Another Creepy Masterpiece and a Bell House Show by O’Death
O’Death are one of those great bands who sound like no other group on the planet – and yet, they’re one of the most widely imitated acts around. Part Nashville gothic, part oldtimey, part circus rock and part noir cabaret, like all successful bands these days they make their living on the road. And they just had their tour van stolen – with all their gear in it. They’re in the midst of crowdsourcing an emergency fund to get some new gear, an effort that’s happily been pretty successful, but what’s been especially problematic is that the kind of vintage instruments they typically play aren’t available off the shelf. In the meantime, they’re got a characteristically excellent new album, Out Of Hands We Go – streaming at Northern Spy Records – and a New York show coming up at around 11 PM on Nov 14 at the Bell House. General admission is $15 – if there’s any band that could use your support right about now, it’s these guys.
Frontman/guitarist Greg Jamie’s voice is as menacingly quavery as ever, throughout a typical mix of creepy Edward Gorey-esque tableaux and disquietingly befuddling narratives. Arthur Lee is a frequent reference, especially on All Is Light, with its delicately orchestrated Forever Changes vibe, and the off-kilter Apple Moon, with its delicious blend of steel guitar and what sounds like a mellotron. Neil Young is another, most obviously on Go & Play with Your Dead Horses – but in this case it sounds like Neil Y on some obscure but powerful mushrooms.
The slowly shuffing Herd, which opens the album, takes the point of view of someone who’d like to stray – but Jamie only implies that. That’s what makes his songs so interesting – much as some of his images can be flat-out-ghoulish, he always draws the listener in with them. Likewise, the bluesy circus rock tune Wrong Time, which might or might not be about cannibalism, swaying its way up to a hypnotic Magical Mystery Tour psych-rock pulse.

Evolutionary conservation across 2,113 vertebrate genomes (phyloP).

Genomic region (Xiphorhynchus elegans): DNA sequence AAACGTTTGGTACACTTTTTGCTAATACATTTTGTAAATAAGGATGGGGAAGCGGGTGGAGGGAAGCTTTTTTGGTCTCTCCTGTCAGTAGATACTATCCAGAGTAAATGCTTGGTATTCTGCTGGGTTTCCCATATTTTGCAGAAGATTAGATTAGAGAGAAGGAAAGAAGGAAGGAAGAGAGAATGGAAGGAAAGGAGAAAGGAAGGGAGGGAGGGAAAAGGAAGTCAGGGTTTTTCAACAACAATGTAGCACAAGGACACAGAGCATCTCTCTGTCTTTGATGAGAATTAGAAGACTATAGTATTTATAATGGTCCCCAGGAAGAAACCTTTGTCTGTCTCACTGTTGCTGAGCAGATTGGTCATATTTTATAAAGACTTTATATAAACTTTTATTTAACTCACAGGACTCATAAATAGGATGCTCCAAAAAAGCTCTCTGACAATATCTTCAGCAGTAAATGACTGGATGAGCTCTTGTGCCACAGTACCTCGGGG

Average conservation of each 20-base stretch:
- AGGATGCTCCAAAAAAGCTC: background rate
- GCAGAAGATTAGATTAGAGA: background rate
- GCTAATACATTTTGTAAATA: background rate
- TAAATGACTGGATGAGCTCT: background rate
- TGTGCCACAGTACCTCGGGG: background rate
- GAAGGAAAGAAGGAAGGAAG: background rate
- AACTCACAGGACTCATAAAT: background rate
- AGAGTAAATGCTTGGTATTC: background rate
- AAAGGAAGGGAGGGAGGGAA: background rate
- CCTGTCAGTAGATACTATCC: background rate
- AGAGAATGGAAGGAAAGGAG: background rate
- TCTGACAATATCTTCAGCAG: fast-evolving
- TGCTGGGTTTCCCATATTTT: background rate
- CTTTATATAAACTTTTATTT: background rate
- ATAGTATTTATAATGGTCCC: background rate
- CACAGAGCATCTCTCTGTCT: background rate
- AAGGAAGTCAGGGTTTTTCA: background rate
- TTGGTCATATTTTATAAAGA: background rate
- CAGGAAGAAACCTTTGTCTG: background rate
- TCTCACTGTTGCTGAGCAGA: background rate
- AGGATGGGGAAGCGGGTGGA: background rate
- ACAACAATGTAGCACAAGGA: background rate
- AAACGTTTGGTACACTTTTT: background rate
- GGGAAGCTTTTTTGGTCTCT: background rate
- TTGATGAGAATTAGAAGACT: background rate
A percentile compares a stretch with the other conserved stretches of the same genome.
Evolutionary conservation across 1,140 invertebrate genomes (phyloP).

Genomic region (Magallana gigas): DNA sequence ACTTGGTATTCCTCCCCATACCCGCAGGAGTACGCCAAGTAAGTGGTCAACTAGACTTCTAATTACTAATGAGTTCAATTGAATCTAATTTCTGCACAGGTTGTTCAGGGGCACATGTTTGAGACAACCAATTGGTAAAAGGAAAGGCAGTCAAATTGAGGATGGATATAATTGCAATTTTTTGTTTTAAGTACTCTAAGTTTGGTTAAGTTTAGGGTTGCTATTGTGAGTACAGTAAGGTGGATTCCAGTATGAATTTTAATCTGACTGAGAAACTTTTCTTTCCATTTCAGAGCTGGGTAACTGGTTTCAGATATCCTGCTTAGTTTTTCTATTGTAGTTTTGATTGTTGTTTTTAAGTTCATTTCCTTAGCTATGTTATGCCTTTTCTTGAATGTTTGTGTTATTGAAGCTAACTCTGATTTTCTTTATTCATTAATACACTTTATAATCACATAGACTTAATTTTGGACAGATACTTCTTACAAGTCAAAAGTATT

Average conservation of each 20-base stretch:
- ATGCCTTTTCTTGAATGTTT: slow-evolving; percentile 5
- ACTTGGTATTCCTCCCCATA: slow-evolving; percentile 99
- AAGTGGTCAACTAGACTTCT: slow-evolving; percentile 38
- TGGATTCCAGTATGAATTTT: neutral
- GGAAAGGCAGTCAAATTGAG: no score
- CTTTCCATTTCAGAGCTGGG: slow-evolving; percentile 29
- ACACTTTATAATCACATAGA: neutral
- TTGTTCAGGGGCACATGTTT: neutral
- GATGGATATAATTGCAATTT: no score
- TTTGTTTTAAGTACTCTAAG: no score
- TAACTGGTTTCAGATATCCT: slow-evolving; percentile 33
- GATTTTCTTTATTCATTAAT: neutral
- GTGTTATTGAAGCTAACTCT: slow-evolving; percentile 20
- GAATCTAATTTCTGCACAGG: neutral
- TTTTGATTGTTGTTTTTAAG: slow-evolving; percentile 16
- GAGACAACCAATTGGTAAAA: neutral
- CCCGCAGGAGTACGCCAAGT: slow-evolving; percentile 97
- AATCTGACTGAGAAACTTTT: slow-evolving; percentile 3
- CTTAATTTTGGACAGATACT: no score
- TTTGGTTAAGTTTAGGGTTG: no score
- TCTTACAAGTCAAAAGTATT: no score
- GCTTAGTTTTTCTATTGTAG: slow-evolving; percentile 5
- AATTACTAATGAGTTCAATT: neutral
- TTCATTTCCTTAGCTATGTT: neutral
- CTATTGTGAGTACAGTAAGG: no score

“Maybe we’ll burn this house together and drag our corpses cross the floor,” Jamie muses on Roam, the hardest-rocking track here. “Like sleeping naked in the rain – wouldn’t have bothered anyone, but would have rendered me insane,” Jamie’s narrator nonchalantly intones on the understatedly morbid, Tom Warnick-esque Wait for Fire. The longest track here, We Had a Vision, blends layers of stark strings with Gabe Darling’s banjo and Jamie’s gracefully picked minor-key acoustic guitar.
“Don’t tell me I don’t know what I saw, crushed leaves on the morning fire – I’ve stoked all I can from your desire,” Jamie casually explains in the ominously dancing waltz Heal in the Howling. The most ornate, and arguably most menacing track here is Isavelle, a murder ballad fueled by Bob Pycior’s icepick violin. The album ends with another macabre waltz, its narrator pondering what to do with his victims – it brings to mind Bobby Vacant at his most uneasy. As usual, O’Death have turned in (dug up? exhumed?) yet another great album, one of the best of 2014. And if you want the band to make more, if you know of anyone who’s got a vehicle they could borrow to finish their East Coast tour, or who might be selling a decent quality used guitar amp, bass amp or maybe a bass head or cab, put them in touch with the band.